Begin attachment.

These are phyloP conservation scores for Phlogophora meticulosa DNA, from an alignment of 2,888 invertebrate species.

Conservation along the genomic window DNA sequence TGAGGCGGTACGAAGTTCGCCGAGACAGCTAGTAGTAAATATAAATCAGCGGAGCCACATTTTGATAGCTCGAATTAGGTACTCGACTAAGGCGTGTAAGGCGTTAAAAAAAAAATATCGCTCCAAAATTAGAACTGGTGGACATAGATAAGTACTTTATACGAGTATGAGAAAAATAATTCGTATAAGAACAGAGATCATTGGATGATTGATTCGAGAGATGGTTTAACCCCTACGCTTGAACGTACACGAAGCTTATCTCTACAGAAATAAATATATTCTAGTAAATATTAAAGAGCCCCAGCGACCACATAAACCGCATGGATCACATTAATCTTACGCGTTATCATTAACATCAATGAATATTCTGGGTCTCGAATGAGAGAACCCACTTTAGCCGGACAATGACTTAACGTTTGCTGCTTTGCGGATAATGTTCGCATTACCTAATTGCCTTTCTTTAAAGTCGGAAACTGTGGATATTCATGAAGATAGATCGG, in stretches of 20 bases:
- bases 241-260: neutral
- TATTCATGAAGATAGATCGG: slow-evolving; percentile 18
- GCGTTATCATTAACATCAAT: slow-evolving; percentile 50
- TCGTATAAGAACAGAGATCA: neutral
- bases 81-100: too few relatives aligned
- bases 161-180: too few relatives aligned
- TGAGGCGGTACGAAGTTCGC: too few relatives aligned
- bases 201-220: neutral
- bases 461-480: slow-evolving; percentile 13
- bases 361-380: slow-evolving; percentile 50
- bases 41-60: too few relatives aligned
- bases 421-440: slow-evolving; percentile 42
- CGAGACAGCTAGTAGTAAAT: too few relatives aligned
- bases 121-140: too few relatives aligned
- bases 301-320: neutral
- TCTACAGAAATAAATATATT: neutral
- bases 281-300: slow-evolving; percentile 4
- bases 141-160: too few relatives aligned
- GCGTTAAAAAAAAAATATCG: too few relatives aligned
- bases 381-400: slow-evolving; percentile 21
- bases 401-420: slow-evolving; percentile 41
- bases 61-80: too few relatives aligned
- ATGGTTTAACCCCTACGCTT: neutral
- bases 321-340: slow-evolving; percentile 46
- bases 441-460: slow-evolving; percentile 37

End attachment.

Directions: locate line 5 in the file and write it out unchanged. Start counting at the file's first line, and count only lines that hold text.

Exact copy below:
- GCGTTATCATTAACATCAAT: slow-evolving; percentile 50